Cisco Systems (CSCO) appeared in this week’s update under the flag of “Materially Stronger” and at the same time was mentioned in a series of articles that called into question the long-term viability or sustainability of some of their product lines (hardware). We talk about threats and opportunity analysis a fair amount here, so it seems like a good time for a deeper dive and closer look at Cisco Systems.
The company is #11 in the MANIFEST 40 so it’s no stranger around here.
CSCO also serves as something bigger than a poster child for rhino confusion. Why? Because when the stock price reached $80-90 back at the advent of Y2K, the company was the most STRONGLY RECOMMENDED stock on Wall Street at a time when our return forecasts were screaming SELL based on a DOUBLE-DIGIT NEGATIVE PAR! The CSCO situation (and madness) was the centerpiece of an article I wrote for Better Investing at the time.
Let’s break it down. First, “Materially Stronger” in our weekly updates simply means that the Value Line analysts have given the long-term low price forecast a significant boost. What is significant? We’re watchful for 20-25% step changes (up or down) and we share these as “flags” with our community.
The long-term low price forecast for CSCO of $30, translates to a long-term low total return forecast of 11.7%.
Business Model Analysis
Under assumptions of a 6% sales growth forecast, a projected net margin of approximately 20% and an average P/E expectation of 13x, a case can be made for a projected annual return of 11.7%.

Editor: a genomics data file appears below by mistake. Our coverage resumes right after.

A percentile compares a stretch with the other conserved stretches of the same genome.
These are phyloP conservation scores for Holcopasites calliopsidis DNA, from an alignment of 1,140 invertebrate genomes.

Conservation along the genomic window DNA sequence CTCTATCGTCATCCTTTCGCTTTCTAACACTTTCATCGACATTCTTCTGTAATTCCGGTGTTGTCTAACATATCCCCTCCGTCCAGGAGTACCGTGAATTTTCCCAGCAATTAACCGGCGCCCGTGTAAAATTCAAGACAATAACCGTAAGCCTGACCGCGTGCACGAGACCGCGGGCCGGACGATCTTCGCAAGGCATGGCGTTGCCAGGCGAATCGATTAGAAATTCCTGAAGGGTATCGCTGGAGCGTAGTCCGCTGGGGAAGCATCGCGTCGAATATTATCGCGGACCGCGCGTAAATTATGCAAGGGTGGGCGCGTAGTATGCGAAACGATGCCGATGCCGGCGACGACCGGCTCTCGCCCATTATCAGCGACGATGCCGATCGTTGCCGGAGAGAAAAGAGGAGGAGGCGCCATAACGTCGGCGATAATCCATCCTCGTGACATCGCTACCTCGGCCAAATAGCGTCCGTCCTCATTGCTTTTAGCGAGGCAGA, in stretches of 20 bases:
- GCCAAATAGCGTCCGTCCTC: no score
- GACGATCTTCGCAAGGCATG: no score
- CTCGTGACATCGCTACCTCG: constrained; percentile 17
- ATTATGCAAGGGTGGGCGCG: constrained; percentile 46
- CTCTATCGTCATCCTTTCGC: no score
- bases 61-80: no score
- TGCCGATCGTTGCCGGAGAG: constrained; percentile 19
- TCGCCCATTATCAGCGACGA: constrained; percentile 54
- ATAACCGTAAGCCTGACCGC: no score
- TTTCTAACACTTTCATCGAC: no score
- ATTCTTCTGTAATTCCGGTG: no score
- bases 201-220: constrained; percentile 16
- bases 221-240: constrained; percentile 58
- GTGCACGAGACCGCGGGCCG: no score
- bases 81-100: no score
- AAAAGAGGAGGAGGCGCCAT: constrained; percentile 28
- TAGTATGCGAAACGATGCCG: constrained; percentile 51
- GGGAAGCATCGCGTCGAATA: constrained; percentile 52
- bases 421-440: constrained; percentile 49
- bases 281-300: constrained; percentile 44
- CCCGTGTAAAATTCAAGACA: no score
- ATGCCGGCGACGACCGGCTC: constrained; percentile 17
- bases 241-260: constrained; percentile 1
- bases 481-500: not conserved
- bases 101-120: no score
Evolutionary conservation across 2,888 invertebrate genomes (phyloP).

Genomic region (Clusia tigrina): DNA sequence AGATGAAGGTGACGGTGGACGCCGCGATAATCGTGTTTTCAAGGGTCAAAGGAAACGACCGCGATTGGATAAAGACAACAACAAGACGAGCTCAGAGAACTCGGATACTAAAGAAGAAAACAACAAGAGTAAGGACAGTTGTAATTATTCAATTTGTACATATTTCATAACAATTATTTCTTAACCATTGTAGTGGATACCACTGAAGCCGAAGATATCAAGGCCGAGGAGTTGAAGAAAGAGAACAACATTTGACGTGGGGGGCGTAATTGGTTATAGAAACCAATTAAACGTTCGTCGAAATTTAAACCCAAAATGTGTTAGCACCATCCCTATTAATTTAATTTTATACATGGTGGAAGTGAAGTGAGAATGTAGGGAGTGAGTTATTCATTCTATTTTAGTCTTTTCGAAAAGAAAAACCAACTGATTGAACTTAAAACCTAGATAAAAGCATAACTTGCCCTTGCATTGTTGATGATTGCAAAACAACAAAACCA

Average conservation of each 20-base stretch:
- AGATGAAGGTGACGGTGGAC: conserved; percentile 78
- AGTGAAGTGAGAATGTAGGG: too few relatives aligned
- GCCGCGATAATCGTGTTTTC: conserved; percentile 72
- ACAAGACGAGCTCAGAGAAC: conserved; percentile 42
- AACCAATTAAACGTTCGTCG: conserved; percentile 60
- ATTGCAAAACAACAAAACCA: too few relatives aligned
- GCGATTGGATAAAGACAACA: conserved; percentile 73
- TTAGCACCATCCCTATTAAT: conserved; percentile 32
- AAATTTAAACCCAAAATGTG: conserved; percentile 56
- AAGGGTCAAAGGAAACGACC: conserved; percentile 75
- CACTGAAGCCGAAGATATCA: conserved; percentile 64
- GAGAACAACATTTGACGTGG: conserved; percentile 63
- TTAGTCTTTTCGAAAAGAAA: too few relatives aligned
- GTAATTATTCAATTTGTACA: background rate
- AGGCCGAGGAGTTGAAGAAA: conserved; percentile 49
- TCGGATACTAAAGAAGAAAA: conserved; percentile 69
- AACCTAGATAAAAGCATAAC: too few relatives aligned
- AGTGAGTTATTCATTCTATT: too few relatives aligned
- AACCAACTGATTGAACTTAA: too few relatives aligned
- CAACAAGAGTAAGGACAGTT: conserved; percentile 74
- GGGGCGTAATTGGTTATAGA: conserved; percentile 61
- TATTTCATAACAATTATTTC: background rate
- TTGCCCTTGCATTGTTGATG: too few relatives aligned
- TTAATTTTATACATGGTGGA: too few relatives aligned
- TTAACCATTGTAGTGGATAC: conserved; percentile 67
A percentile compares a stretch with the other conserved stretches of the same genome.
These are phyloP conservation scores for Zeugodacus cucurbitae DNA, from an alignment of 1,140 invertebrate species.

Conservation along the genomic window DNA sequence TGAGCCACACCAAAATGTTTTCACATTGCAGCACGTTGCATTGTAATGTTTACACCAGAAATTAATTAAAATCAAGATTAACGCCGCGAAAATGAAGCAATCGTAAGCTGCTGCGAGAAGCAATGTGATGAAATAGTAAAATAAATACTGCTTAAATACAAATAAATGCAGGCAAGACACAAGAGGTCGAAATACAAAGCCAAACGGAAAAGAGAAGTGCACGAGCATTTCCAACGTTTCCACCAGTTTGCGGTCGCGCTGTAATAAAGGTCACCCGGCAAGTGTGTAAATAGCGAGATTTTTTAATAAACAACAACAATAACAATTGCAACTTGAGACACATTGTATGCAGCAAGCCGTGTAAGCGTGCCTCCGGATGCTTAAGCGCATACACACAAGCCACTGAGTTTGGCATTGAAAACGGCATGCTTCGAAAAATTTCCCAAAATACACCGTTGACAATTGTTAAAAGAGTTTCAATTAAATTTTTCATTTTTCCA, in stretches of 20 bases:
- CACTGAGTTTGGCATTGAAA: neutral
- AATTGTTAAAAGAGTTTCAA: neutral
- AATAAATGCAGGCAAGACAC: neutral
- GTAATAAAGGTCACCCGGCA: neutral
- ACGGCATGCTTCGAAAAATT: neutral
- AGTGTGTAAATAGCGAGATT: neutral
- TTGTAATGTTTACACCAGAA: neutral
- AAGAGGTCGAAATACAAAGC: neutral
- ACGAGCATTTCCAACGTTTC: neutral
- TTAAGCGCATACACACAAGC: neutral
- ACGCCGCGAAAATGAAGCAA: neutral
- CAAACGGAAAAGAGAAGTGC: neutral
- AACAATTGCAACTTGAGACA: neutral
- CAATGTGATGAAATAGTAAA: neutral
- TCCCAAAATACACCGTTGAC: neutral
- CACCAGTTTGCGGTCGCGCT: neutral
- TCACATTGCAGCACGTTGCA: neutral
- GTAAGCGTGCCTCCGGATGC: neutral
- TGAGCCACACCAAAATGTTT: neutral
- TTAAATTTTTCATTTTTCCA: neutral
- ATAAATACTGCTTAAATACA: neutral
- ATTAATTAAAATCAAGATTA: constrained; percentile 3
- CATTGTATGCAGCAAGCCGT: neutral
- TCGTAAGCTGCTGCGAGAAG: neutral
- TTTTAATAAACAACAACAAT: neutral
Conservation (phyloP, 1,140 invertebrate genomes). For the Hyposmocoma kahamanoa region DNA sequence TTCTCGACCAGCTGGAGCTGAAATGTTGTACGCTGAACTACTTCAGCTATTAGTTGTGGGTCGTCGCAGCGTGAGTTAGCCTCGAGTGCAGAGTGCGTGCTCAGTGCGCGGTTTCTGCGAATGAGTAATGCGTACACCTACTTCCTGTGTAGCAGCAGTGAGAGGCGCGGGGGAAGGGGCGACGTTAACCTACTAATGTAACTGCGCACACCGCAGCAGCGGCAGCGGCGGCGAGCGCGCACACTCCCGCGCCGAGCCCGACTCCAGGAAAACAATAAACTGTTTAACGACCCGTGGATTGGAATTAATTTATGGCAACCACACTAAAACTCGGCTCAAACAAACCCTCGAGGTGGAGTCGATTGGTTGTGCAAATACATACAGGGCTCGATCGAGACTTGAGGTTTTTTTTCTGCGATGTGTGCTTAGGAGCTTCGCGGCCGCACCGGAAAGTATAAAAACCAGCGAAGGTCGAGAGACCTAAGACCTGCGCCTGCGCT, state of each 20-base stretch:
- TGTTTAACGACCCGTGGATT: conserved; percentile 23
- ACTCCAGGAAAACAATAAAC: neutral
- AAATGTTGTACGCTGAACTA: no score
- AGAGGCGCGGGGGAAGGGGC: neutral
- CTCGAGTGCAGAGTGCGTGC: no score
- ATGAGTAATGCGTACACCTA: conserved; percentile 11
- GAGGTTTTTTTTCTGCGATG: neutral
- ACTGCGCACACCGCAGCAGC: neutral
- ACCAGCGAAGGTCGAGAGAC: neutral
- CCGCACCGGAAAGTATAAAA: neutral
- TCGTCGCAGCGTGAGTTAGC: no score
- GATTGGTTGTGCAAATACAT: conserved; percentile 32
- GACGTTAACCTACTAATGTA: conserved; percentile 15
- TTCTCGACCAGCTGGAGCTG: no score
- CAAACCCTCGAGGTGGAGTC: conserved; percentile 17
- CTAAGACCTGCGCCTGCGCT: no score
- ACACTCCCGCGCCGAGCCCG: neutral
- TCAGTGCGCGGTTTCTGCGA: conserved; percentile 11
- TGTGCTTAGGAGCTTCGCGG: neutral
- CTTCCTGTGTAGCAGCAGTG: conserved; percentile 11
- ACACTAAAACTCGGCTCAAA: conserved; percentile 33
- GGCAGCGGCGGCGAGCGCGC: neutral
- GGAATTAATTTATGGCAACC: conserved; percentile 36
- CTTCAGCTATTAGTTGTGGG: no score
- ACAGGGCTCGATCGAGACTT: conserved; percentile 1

From the Business Environment to Skeptical Rhinos
FBR Capital downgraded Cisco (NASDAQ: CSCO) from Market Perform to Underperform with a price target of $17.00 (from $22.00) saying routers and switches hit a dead end.
“We believe Cisco will become increasingly more challenged to offset weaker-than-expected routing and switching demand as it works to transition to a more software- and service-centric business model,” the analyst said in its downgrade report. “Looking ahead, we see the potential for additional negative technological trends that could significantly blur the lines between routers, switches AND servers.”
Now I don’t know anything about the track record of FBR Capital. It’d be bolstering if we had any idea how their opinions translate into long-term results, but we don’t have that.
What we have is a threat to profitability at CSCO. We could nutshell and capture this question with a potentially-similar situation from a few years ago. A number of community members at the time cautioned us to avoid the rosy consensus at one of our favorite companies. They urged us to consider reality. We ignored them (a little) at our own peril.
The company was Garmin (GRMN). The warnings had to do with a ubiquitous threat to their business model at the time. It was, in perfect hindsight — a clear and present danger. [Ed. Note: GRMN has navigated (pun intended) the choppy waters of these challenges pretty well, but it was a speed bump of considerable impact.]
So the question is: Is Cisco Systems exposed to the same type of threat to product, inventories, profitability AND STOCK PRICE as we saw with Garmin?
I don’t know.
So I turned to a very reliable research partner, our own Technology Manager, Kurt Kowitz. Kurt has a powerful skill of boiling this type of thing down into something concrete and credible. (By the way, Kurt and Hugh McManus were among the throng issuing the warning about the challenges faced at Garmin back in 2007-2008.)
As he always does, he responded with: It really boils down to one phrase/theme, Software-Defined Networking. “Companies Google and Facebook have adopted the Openflow protocol within their data center operations.” Ouch. “Yeah, sounds like a shift that might seriously undercut a traditional market.”